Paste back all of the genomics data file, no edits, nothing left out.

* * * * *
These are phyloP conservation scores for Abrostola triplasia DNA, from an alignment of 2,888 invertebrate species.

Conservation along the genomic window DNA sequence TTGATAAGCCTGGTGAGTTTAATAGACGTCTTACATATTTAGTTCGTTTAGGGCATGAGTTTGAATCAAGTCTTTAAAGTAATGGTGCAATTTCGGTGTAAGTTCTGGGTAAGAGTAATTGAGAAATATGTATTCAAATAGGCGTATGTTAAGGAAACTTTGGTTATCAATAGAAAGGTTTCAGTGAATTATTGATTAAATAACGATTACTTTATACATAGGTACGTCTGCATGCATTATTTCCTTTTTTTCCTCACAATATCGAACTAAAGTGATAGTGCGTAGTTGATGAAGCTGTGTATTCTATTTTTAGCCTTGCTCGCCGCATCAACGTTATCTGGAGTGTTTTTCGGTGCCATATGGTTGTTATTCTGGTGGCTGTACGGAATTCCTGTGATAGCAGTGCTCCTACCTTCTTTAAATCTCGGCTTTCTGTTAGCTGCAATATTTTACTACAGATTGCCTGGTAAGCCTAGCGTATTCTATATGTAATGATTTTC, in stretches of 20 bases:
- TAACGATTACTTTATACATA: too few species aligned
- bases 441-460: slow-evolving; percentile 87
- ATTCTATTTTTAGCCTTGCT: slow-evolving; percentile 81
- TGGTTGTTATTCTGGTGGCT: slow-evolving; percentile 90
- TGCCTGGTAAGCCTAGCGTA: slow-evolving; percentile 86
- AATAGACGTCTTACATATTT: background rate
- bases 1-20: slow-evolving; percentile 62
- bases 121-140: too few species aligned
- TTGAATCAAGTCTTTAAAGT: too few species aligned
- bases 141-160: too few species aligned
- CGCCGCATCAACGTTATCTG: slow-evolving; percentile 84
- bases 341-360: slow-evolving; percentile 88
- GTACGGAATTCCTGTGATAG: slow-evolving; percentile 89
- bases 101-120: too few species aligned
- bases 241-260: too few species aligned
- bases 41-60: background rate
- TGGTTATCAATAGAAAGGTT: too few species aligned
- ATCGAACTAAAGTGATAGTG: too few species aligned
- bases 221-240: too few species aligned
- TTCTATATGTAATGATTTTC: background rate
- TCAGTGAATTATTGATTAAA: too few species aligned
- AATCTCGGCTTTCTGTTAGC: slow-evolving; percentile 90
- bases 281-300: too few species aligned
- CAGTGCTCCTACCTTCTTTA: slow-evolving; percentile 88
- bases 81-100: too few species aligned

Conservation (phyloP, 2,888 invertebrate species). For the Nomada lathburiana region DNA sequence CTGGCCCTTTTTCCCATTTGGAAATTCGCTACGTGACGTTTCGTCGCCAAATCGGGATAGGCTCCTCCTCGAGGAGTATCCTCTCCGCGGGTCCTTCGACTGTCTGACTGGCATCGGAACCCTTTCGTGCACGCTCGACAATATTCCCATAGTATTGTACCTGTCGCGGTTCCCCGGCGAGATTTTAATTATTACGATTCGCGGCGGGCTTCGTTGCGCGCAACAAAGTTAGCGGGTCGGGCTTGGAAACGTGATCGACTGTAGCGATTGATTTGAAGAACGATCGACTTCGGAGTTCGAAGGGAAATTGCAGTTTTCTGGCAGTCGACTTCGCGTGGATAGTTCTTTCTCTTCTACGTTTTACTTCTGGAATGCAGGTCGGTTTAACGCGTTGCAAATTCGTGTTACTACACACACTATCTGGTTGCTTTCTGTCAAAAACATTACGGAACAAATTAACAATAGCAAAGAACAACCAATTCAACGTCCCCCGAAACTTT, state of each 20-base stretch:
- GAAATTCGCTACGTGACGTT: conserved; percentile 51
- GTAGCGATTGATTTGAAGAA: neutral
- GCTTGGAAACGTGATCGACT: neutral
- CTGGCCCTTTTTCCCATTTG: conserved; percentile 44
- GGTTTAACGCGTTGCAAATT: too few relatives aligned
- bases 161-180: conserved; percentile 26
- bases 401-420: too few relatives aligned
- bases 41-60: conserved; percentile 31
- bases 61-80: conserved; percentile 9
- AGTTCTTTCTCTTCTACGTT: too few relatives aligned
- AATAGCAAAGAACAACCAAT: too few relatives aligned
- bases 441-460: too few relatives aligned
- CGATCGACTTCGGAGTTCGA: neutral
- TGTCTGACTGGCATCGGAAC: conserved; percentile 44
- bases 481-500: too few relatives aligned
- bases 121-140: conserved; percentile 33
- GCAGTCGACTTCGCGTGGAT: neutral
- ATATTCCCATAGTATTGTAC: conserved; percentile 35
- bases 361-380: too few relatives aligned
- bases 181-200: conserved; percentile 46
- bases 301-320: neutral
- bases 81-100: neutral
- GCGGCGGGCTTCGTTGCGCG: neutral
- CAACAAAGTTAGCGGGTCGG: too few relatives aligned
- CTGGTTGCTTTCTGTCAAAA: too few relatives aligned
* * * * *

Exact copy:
These are phyloP conservation scores for Abrostola triplasia DNA, from an alignment of 2,888 invertebrate species.

Conservation along the genomic window DNA sequence TTGATAAGCCTGGTGAGTTTAATAGACGTCTTACATATTTAGTTCGTTTAGGGCATGAGTTTGAATCAAGTCTTTAAAGTAATGGTGCAATTTCGGTGTAAGTTCTGGGTAAGAGTAATTGAGAAATATGTATTCAAATAGGCGTATGTTAAGGAAACTTTGGTTATCAATAGAAAGGTTTCAGTGAATTATTGATTAAATAACGATTACTTTATACATAGGTACGTCTGCATGCATTATTTCCTTTTTTTCCTCACAATATCGAACTAAAGTGATAGTGCGTAGTTGATGAAGCTGTGTATTCTATTTTTAGCCTTGCTCGCCGCATCAACGTTATCTGGAGTGTTTTTCGGTGCCATATGGTTGTTATTCTGGTGGCTGTACGGAATTCCTGTGATAGCAGTGCTCCTACCTTCTTTAAATCTCGGCTTTCTGTTAGCTGCAATATTTTACTACAGATTGCCTGGTAAGCCTAGCGTATTCTATATGTAATGATTTTC, in stretches of 20 bases:
- TAACGATTACTTTATACATA: too few species aligned
- bases 441-460: slow-evolving; percentile 87
- ATTCTATTTTTAGCCTTGCT: slow-evolving; percentile 81
- TGGTTGTTATTCTGGTGGCT: slow-evolving; percentile 90
- TGCCTGGTAAGCCTAGCGTA: slow-evolving; percentile 86
- AATAGACGTCTTACATATTT: background rate
- bases 1-20: slow-evolving; percentile 62
- bases 121-140: too few species aligned
- TTGAATCAAGTCTTTAAAGT: too few species aligned
- bases 141-160: too few species aligned
- CGCCGCATCAACGTTATCTG: slow-evolving; percentile 84
- bases 341-360: slow-evolving; percentile 88
- GTACGGAATTCCTGTGATAG: slow-evolving; percentile 89
- bases 101-120: too few species aligned
- bases 241-260: too few species aligned
- bases 41-60: background rate
- TGGTTATCAATAGAAAGGTT: too few species aligned
- ATCGAACTAAAGTGATAGTG: too few species aligned
- bases 221-240: too few species aligned
- TTCTATATGTAATGATTTTC: background rate
- TCAGTGAATTATTGATTAAA: too few species aligned
- AATCTCGGCTTTCTGTTAGC: slow-evolving; percentile 90
- bases 281-300: too few species aligned
- CAGTGCTCCTACCTTCTTTA: slow-evolving; percentile 88
- bases 81-100: too few species aligned

Conservation (phyloP, 2,888 invertebrate species). For the Nomada lathburiana region DNA sequence CTGGCCCTTTTTCCCATTTGGAAATTCGCTACGTGACGTTTCGTCGCCAAATCGGGATAGGCTCCTCCTCGAGGAGTATCCTCTCCGCGGGTCCTTCGACTGTCTGACTGGCATCGGAACCCTTTCGTGCACGCTCGACAATATTCCCATAGTATTGTACCTGTCGCGGTTCCCCGGCGAGATTTTAATTATTACGATTCGCGGCGGGCTTCGTTGCGCGCAACAAAGTTAGCGGGTCGGGCTTGGAAACGTGATCGACTGTAGCGATTGATTTGAAGAACGATCGACTTCGGAGTTCGAAGGGAAATTGCAGTTTTCTGGCAGTCGACTTCGCGTGGATAGTTCTTTCTCTTCTACGTTTTACTTCTGGAATGCAGGTCGGTTTAACGCGTTGCAAATTCGTGTTACTACACACACTATCTGGTTGCTTTCTGTCAAAAACATTACGGAACAAATTAACAATAGCAAAGAACAACCAATTCAACGTCCCCCGAAACTTT, state of each 20-base stretch:
- GAAATTCGCTACGTGACGTT: conserved; percentile 51
- GTAGCGATTGATTTGAAGAA: neutral
- GCTTGGAAACGTGATCGACT: neutral
- CTGGCCCTTTTTCCCATTTG: conserved; percentile 44
- GGTTTAACGCGTTGCAAATT: too few relatives aligned
- bases 161-180: conserved; percentile 26
- bases 401-420: too few relatives aligned
- bases 41-60: conserved; percentile 31
- bases 61-80: conserved; percentile 9
- AGTTCTTTCTCTTCTACGTT: too few relatives aligned
- AATAGCAAAGAACAACCAAT: too few relatives aligned
- bases 441-460: too few relatives aligned
- CGATCGACTTCGGAGTTCGA: neutral
- TGTCTGACTGGCATCGGAAC: conserved; percentile 44
- bases 481-500: too few relatives aligned
- bases 121-140: conserved; percentile 33
- GCAGTCGACTTCGCGTGGAT: neutral
- ATATTCCCATAGTATTGTAC: conserved; percentile 35
- bases 361-380: too few relatives aligned
- bases 181-200: conserved; percentile 46
- bases 301-320: neutral
- bases 81-100: neutral
- GCGGCGGGCTTCGTTGCGCG: neutral
- CAACAAAGTTAGCGGGTCGG: too few relatives aligned
- CTGGTTGCTTTCTGTCAAAA: too few relatives aligned